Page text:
Commonly Used Antibiotics May Lead to Heart Problems
The greatest risk is within 30 days of use.
One of the most commonly prescribed classes of antibiotics may be associated with two types of heart problems, a study claims.
The study, published in the Journal of the American College of Cardiology, found that current users of fluoroquinolone antibiotics, such as Ciprofloxacin, face a 2.4 times greater risk of developing aortic and mitral regurgitation, where the blood backflows into the heart, compared to patients who take amoxicillin, a different type of antibiotic.
The greatest risk is within 30 days of use, according to the researchers at the University of British Columbia (UBC) in Canada.
Recent studies have also linked the same class of antibiotics to other heart problems, they said.
Some physicians favour fluoroquinolones over other antibiotics for their broad spectrum of antibacterial activity and high oral absorption, which is as effective as intravenous, or IV, treatment.
"You can send patients home with a once-a-day pill," said Mahyar Etminan, an associate professor at UBC.
“This class of antibiotics is very convenient, but for the majority of cases, especially community-related infections, they’re not really needed. The inappropriate prescribing may cause both antibiotic resistance as well as serious heart problems.”Mahyar Etminan
The researchers hope their study helps inform the public and physicians that if patients present with cardiac issues, where no other cause has been discovered, fluoroquinolone antibiotics could potentially be a cause.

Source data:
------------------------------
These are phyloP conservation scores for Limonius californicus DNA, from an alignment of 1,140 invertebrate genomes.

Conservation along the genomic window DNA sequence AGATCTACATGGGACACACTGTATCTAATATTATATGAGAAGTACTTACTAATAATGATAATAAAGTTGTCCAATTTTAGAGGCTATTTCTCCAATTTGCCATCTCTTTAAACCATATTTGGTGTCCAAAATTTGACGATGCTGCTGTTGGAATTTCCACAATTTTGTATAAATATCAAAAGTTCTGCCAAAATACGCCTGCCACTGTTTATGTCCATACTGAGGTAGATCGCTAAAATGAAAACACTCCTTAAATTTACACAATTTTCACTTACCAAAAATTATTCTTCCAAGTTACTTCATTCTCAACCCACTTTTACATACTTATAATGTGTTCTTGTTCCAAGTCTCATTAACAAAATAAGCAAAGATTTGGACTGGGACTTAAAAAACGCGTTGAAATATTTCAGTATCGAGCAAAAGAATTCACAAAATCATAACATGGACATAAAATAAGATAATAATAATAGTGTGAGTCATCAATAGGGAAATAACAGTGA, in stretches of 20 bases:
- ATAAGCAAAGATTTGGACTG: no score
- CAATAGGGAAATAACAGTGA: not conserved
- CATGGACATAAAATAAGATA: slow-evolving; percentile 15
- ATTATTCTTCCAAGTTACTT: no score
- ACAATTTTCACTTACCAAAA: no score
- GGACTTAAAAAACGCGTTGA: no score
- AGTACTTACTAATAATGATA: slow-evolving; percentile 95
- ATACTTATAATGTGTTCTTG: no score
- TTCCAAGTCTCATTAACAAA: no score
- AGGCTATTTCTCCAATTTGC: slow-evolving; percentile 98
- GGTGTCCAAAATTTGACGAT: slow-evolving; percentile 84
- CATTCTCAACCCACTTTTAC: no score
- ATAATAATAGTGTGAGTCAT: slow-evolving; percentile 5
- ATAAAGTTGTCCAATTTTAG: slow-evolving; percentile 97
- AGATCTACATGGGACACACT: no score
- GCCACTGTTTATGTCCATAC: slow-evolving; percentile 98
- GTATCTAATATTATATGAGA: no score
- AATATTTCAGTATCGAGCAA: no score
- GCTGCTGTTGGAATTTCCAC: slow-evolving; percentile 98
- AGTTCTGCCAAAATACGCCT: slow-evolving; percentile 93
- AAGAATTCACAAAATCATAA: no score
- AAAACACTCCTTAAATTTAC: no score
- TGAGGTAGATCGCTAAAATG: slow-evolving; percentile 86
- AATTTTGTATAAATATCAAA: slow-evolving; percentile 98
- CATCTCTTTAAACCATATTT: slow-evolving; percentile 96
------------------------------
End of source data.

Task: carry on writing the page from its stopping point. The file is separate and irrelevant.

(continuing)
"This study highlights the need to be thoughtful when prescribing antibiotics, which can sometimes cause harm," said Bruce Carleton, a research investigator at UBC Children's Hospital.
Scientists analysed data from the US Food and Drug Administration's adverse reporting system.
They also analysed a massive private insurance health claims database in the US that captures demographics, drug identification, dose prescribed and treatment duration.
Researchers identified 12,505 cases of valvular regurgitation with 125,020 case-control subjects in a random sample of more than nine million patients.
They defined current fluoroquinolone exposure as an active prescription or 30 days prior to the adverse event, recent exposure as within days 31 to 60, and past exposure as within 61 to 365 days prior to an incident.
Scientists compared fluoroquinolone use with amoxicillin and azithromycin.
The results showed that the risk of aortic and mitral regurgitation, blood backflow into the heart, is highest with current use, followed by recent use, researchers said.
They saw no increased risk of aortic and mitral regurgitation with past use
(This story was auto-published from a syndicated feed. No part of the story has been edited by FIT .)
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